Followers of UK politics are well used to the major parties undertaking ‘dirty tricks campaigns’ in the run up to general elections, but Labour MP John Prescott has gone a stage further in the run up to this year’s election.
Prescott has urged followers of his Twitter to go to Google and to type in terms related to the election so that the Tory party’s Adwords Ads appear, and then to click on them to waste the Conservatives’ Adwords budget.
Clicks on Adwords cost the advertiser every time a click is a made, and once the daily budget is exceeded, the ads will stop appearing. However, clicking on Adwords Ads deliberately to stop a competitor’s ads appearing is click fraud, and Google takes this very seriously. Also, there are measures in place to detect when multiple clicks are coming from the same source, or patterns of clicks are emerging just to use up an advertiser’s budget. It is therefore likely that Labour’s efforts wouldn’t have dented David Cameron’s Adwords budget too much.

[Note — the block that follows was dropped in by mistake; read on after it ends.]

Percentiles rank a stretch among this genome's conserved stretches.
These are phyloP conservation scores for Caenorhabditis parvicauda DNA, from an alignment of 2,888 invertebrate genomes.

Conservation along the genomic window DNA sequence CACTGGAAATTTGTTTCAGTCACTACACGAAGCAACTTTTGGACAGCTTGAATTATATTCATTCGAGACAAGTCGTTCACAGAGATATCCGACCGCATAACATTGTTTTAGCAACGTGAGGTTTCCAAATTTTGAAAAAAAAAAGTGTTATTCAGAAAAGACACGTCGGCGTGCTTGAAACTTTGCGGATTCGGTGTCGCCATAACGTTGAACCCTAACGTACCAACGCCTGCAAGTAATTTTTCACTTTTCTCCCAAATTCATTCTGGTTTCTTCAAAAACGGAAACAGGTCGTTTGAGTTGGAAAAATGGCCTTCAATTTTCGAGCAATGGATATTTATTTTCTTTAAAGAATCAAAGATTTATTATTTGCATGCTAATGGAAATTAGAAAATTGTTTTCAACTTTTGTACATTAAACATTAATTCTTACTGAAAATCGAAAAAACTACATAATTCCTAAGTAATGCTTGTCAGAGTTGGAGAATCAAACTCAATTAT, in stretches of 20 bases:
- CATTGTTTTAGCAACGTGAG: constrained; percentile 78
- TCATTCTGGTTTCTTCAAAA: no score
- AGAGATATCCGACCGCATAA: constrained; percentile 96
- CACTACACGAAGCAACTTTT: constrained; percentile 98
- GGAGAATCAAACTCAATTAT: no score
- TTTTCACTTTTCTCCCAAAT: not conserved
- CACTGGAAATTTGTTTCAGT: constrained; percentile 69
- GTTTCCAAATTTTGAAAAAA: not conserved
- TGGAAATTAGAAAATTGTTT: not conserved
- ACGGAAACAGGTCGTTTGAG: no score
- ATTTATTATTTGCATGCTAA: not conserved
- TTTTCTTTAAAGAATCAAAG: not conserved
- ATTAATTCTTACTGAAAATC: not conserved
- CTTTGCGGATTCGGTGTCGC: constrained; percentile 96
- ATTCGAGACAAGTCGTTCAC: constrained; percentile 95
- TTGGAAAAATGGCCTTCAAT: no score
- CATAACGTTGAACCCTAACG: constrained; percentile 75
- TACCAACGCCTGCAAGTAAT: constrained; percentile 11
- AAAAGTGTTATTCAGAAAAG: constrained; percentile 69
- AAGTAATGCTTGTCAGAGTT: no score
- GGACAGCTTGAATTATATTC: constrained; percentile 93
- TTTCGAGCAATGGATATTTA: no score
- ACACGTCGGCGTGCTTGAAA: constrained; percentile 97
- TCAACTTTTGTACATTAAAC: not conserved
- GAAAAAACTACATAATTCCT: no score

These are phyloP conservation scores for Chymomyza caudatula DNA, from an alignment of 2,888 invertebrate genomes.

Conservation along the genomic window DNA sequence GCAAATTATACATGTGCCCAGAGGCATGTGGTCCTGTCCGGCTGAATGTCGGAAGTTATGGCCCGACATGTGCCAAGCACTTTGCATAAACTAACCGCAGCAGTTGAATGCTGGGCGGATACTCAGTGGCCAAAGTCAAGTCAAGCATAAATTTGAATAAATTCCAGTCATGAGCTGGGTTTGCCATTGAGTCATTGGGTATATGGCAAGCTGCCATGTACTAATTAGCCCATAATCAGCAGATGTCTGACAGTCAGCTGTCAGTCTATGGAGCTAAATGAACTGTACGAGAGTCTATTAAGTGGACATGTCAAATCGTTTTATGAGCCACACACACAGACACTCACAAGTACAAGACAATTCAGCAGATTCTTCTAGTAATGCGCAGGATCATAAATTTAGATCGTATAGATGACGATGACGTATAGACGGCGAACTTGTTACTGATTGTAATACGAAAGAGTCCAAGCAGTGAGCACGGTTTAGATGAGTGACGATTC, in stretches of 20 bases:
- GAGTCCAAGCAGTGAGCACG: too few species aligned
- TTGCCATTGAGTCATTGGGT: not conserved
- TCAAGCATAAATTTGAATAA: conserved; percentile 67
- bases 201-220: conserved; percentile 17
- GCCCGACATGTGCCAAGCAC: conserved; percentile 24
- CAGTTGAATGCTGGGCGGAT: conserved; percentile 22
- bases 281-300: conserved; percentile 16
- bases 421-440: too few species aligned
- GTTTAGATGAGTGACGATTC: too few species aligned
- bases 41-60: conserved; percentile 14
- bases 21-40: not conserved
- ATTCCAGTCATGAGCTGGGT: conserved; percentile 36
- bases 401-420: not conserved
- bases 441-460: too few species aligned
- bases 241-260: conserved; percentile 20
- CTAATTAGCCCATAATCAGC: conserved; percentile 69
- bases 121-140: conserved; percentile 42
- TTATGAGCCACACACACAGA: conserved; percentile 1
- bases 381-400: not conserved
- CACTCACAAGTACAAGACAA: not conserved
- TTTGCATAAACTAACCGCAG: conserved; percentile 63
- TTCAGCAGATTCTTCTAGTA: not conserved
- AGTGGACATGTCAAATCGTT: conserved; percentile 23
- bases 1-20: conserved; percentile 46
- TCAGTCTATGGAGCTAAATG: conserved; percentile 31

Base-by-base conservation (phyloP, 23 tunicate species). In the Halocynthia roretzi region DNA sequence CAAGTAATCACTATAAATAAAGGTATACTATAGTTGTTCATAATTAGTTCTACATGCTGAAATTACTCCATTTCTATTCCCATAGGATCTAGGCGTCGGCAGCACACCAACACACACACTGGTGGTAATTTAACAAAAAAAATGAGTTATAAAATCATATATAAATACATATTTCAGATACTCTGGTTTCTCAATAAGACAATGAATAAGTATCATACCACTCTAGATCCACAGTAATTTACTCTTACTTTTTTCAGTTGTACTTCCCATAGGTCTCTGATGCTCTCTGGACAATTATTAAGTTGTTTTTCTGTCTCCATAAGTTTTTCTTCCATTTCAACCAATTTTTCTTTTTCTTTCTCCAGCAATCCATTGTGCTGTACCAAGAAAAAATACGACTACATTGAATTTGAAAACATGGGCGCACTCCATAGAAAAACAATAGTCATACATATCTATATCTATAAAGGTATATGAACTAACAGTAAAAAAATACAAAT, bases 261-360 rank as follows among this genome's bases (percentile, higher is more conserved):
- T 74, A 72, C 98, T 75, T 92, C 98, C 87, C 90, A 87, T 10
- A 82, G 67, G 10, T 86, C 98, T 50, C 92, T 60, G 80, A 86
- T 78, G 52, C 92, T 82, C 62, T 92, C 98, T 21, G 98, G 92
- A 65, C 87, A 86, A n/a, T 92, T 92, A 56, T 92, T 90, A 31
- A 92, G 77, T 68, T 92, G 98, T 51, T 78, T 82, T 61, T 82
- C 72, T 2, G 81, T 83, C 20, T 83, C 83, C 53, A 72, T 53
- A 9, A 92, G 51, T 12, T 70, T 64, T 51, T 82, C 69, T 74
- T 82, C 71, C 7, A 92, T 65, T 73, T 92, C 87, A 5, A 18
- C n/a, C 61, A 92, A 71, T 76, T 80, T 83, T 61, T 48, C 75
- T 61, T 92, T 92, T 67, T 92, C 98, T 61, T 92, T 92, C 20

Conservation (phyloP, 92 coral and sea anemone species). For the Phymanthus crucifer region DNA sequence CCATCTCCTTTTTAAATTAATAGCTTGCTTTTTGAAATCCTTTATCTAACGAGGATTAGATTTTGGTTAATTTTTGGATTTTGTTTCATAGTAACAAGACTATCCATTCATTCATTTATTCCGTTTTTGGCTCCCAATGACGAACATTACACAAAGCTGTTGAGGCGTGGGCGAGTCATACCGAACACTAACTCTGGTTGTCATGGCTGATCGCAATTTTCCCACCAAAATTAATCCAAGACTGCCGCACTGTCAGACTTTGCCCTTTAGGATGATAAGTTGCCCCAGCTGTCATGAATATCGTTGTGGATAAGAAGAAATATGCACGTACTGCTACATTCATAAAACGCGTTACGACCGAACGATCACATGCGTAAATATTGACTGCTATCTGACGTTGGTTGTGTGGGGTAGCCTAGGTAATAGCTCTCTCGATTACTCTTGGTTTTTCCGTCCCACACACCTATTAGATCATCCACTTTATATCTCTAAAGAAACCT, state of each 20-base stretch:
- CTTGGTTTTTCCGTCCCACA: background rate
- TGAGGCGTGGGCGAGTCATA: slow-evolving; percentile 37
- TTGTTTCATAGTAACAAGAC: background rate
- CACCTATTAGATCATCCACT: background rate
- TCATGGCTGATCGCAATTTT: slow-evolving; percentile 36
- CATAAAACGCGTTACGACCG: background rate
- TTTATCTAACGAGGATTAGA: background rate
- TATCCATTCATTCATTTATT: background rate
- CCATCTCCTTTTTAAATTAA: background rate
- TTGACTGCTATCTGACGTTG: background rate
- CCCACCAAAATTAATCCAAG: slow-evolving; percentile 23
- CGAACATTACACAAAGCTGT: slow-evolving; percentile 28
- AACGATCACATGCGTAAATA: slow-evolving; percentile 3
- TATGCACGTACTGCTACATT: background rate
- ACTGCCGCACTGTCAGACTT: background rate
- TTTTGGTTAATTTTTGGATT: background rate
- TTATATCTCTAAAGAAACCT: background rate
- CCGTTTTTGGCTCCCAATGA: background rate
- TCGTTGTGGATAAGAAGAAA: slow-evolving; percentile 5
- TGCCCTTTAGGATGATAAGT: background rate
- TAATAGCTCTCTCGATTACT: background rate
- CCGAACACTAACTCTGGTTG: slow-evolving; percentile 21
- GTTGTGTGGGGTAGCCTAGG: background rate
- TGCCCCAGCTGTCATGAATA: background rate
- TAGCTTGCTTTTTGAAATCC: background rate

According to the Financial Times, the Tories were bidding on parliamentary search terms, such as ‘budget’ and ‘hung parliament’. The FT also stated that the Tory party was bidding on specific geo terms for local constituencies, which would work out much cheaper as geo targeting your ads is a better way to get results. For example, searching for ‘General Election Cheshire’ or ‘General Election Wirral’ would produce far fewer results, and as such would be less competitive and cheaper on Adwords, than appearing for ‘General Election’.
Labour meanwhile has a smaller advertising budget than the Tory party, so has reportedly been spending its money on SEO and an effort to become a Google News Publisher. Hopefully Labour started its SEO campaign some time ago, as in an area as competitive as politics it can take a long time to garner natural search rankings.